The First Amendment permits governmental regulation of commercial speech so long as the government’s interest in doing so is substantial, the regulations directly advance the government’s asserted interest, and the regulations are no more extensive than necessary to serve that interest. The Supreme Court has ruled that the government has a “substantial interest” in regulating false, deceptive, and misleading advertisements. However, the Supreme Court had not been asked to consider whether the First Amendment allows the government to regulate the distribution of unwanted advertisements. It may be asked shortly to do so with the prevalent use of “spamming” on the Internet.
Spamming is a term that describes the mass distribution of unwanted and unsolicited e-mail that advertises the sale of goods and services. Large-scale delivery of electronic advertisements on the Internet is not only annoying to users but also to ISPs and Web site owners whose mail servers can be overburdened by bulk e-mail. Sixteen states have banned spamming to some extent, and Congress has several bills before it aimed at achieving the same purpose. However, legal challenges are slowly creeping into courts across the country.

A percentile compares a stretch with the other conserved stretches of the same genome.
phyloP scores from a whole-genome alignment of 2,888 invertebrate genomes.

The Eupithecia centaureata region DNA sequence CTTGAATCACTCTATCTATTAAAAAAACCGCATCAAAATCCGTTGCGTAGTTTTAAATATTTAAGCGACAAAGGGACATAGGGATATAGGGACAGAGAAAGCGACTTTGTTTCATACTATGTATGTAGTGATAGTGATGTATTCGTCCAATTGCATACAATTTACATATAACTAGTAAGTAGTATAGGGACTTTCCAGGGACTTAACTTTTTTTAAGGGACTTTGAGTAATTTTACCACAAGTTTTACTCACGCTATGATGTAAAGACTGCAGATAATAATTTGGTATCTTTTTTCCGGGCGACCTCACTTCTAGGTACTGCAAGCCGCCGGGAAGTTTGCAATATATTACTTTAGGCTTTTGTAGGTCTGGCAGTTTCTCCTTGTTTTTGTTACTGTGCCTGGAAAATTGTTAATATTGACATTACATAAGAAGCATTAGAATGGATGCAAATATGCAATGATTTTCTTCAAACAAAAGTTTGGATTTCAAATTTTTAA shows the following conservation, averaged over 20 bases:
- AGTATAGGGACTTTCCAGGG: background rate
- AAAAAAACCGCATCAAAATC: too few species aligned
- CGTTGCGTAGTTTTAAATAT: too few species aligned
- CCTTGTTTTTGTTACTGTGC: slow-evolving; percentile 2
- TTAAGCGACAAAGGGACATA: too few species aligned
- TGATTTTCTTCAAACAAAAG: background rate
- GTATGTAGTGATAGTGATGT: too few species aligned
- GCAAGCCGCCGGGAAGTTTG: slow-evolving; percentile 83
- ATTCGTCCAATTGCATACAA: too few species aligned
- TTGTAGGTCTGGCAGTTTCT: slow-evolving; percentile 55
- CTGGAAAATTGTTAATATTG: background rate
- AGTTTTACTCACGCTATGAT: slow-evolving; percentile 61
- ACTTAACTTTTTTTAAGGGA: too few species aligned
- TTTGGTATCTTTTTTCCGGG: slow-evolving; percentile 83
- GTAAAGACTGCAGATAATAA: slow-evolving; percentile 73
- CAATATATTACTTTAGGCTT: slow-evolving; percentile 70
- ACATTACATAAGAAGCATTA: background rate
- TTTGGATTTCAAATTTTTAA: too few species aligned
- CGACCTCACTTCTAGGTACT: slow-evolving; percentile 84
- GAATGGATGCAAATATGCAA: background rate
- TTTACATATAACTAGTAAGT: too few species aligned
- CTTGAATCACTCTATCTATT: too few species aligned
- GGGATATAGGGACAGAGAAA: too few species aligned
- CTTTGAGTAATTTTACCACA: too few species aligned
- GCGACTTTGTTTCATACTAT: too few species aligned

The Washington State Supreme Court, for example, upheld the state’s anti-spamming law. State v. Heckel, 143 Wash.2d 824, 24 P.3d 404 (Wash. 2001). The court concluded that the law served the legitimate purpose of banning cost-shifting inherent in the sending of deceptive unsolicited bulk e-mail, and the only burden it placed on spammers was in prohibiting the distribution of e-mail with misleading subject lines. RCWA 19.190.010 et seq. The court found that this prohibition was consistent with other state statutes outlawing false and deceptive advertising. However, not all courts agree on this issue. The U. S. District Court for the Southern District of Ohio found that spamming constitutes an illegal form of trespass. CompuServe, Inc. v. Cyber Promotions, Inc., 962 F.Supp. 1015 (S.D.Ohio 1997).